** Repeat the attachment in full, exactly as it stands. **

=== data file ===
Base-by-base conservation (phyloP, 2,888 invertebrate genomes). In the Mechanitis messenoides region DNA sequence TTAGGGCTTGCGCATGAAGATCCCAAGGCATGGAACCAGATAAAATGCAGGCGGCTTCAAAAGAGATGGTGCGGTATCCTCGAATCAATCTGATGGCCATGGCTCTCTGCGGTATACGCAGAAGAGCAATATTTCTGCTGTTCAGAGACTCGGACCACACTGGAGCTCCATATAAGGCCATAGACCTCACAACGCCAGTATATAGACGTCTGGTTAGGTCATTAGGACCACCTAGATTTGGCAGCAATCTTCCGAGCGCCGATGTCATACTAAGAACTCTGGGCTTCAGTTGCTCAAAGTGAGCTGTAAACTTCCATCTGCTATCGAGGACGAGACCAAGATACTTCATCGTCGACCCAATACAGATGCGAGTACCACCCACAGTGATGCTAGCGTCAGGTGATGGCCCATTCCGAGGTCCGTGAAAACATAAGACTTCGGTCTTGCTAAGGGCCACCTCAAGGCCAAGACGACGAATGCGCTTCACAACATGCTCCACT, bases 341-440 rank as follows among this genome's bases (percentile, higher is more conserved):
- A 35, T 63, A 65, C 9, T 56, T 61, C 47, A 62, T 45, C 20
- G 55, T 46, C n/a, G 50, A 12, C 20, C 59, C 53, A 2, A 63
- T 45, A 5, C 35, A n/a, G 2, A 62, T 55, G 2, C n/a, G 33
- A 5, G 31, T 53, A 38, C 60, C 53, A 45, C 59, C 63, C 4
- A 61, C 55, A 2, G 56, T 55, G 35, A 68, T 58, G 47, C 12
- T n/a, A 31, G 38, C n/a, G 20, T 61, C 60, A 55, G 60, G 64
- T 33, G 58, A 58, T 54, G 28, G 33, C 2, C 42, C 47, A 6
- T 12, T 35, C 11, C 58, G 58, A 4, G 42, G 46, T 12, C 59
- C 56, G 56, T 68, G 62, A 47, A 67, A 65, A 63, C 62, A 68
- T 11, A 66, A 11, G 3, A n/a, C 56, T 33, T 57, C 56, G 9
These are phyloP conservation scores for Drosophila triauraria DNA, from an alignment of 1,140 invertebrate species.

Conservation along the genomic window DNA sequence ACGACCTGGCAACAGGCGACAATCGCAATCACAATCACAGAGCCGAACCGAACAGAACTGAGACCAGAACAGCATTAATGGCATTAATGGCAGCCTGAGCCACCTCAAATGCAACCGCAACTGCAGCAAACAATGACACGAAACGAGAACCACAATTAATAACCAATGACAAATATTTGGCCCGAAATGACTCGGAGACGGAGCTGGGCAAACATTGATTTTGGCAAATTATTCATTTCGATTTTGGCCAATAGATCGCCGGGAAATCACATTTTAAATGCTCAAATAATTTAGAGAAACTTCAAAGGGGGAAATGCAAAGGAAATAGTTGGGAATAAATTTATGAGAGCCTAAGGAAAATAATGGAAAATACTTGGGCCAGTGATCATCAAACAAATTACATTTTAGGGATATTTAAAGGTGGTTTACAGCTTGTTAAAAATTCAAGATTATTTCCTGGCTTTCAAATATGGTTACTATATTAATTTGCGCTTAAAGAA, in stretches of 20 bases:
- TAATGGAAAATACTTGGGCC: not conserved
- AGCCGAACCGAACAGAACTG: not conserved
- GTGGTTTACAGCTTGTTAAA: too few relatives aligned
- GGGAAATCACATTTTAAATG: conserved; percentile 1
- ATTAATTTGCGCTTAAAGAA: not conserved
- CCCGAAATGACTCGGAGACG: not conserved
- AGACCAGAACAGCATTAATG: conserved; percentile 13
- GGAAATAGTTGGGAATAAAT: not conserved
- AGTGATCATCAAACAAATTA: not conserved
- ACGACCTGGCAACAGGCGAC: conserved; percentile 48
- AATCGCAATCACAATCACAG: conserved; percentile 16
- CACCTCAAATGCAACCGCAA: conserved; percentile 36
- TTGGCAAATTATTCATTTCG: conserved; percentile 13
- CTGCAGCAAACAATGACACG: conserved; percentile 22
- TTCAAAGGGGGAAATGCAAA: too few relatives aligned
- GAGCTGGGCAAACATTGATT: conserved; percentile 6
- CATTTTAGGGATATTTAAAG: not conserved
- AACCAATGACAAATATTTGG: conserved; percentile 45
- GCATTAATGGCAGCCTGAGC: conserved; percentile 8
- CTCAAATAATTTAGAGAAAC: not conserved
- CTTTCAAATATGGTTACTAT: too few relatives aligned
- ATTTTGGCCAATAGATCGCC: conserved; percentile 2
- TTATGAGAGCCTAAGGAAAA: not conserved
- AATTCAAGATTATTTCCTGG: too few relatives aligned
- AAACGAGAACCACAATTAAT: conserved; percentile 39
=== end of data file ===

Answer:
Base-by-base conservation (phyloP, 2,888 invertebrate genomes). In the Mechanitis messenoides region DNA sequence TTAGGGCTTGCGCATGAAGATCCCAAGGCATGGAACCAGATAAAATGCAGGCGGCTTCAAAAGAGATGGTGCGGTATCCTCGAATCAATCTGATGGCCATGGCTCTCTGCGGTATACGCAGAAGAGCAATATTTCTGCTGTTCAGAGACTCGGACCACACTGGAGCTCCATATAAGGCCATAGACCTCACAACGCCAGTATATAGACGTCTGGTTAGGTCATTAGGACCACCTAGATTTGGCAGCAATCTTCCGAGCGCCGATGTCATACTAAGAACTCTGGGCTTCAGTTGCTCAAAGTGAGCTGTAAACTTCCATCTGCTATCGAGGACGAGACCAAGATACTTCATCGTCGACCCAATACAGATGCGAGTACCACCCACAGTGATGCTAGCGTCAGGTGATGGCCCATTCCGAGGTCCGTGAAAACATAAGACTTCGGTCTTGCTAAGGGCCACCTCAAGGCCAAGACGACGAATGCGCTTCACAACATGCTCCACT, bases 341-440 rank as follows among this genome's bases (percentile, higher is more conserved):
- A 35, T 63, A 65, C 9, T 56, T 61, C 47, A 62, T 45, C 20
- G 55, T 46, C n/a, G 50, A 12, C 20, C 59, C 53, A 2, A 63
- T 45, A 5, C 35, A n/a, G 2, A 62, T 55, G 2, C n/a, G 33
- A 5, G 31, T 53, A 38, C 60, C 53, A 45, C 59, C 63, C 4
- A 61, C 55, A 2, G 56, T 55, G 35, A 68, T 58, G 47, C 12
- T n/a, A 31, G 38, C n/a, G 20, T 61, C 60, A 55, G 60, G 64
- T 33, G 58, A 58, T 54, G 28, G 33, C 2, C 42, C 47, A 6
- T 12, T 35, C 11, C 58, G 58, A 4, G 42, G 46, T 12, C 59
- C 56, G 56, T 68, G 62, A 47, A 67, A 65, A 63, C 62, A 68
- T 11, A 66, A 11, G 3, A n/a, C 56, T 33, T 57, C 56, G 9
These are phyloP conservation scores for Drosophila triauraria DNA, from an alignment of 1,140 invertebrate species.

Conservation along the genomic window DNA sequence ACGACCTGGCAACAGGCGACAATCGCAATCACAATCACAGAGCCGAACCGAACAGAACTGAGACCAGAACAGCATTAATGGCATTAATGGCAGCCTGAGCCACCTCAAATGCAACCGCAACTGCAGCAAACAATGACACGAAACGAGAACCACAATTAATAACCAATGACAAATATTTGGCCCGAAATGACTCGGAGACGGAGCTGGGCAAACATTGATTTTGGCAAATTATTCATTTCGATTTTGGCCAATAGATCGCCGGGAAATCACATTTTAAATGCTCAAATAATTTAGAGAAACTTCAAAGGGGGAAATGCAAAGGAAATAGTTGGGAATAAATTTATGAGAGCCTAAGGAAAATAATGGAAAATACTTGGGCCAGTGATCATCAAACAAATTACATTTTAGGGATATTTAAAGGTGGTTTACAGCTTGTTAAAAATTCAAGATTATTTCCTGGCTTTCAAATATGGTTACTATATTAATTTGCGCTTAAAGAA, in stretches of 20 bases:
- TAATGGAAAATACTTGGGCC: not conserved
- AGCCGAACCGAACAGAACTG: not conserved
- GTGGTTTACAGCTTGTTAAA: too few relatives aligned
- GGGAAATCACATTTTAAATG: conserved; percentile 1
- ATTAATTTGCGCTTAAAGAA: not conserved
- CCCGAAATGACTCGGAGACG: not conserved
- AGACCAGAACAGCATTAATG: conserved; percentile 13
- GGAAATAGTTGGGAATAAAT: not conserved
- AGTGATCATCAAACAAATTA: not conserved
- ACGACCTGGCAACAGGCGAC: conserved; percentile 48
- AATCGCAATCACAATCACAG: conserved; percentile 16
- CACCTCAAATGCAACCGCAA: conserved; percentile 36
- TTGGCAAATTATTCATTTCG: conserved; percentile 13
- CTGCAGCAAACAATGACACG: conserved; percentile 22
- TTCAAAGGGGGAAATGCAAA: too few relatives aligned
- GAGCTGGGCAAACATTGATT: conserved; percentile 6
- CATTTTAGGGATATTTAAAG: not conserved
- AACCAATGACAAATATTTGG: conserved; percentile 45
- GCATTAATGGCAGCCTGAGC: conserved; percentile 8
- CTCAAATAATTTAGAGAAAC: not conserved
- CTTTCAAATATGGTTACTAT: too few relatives aligned
- ATTTTGGCCAATAGATCGCC: conserved; percentile 2
- TTATGAGAGCCTAAGGAAAA: not conserved
- AATTCAAGATTATTTCCTGG: too few relatives aligned
- AAACGAGAACCACAATTAAT: conserved; percentile 39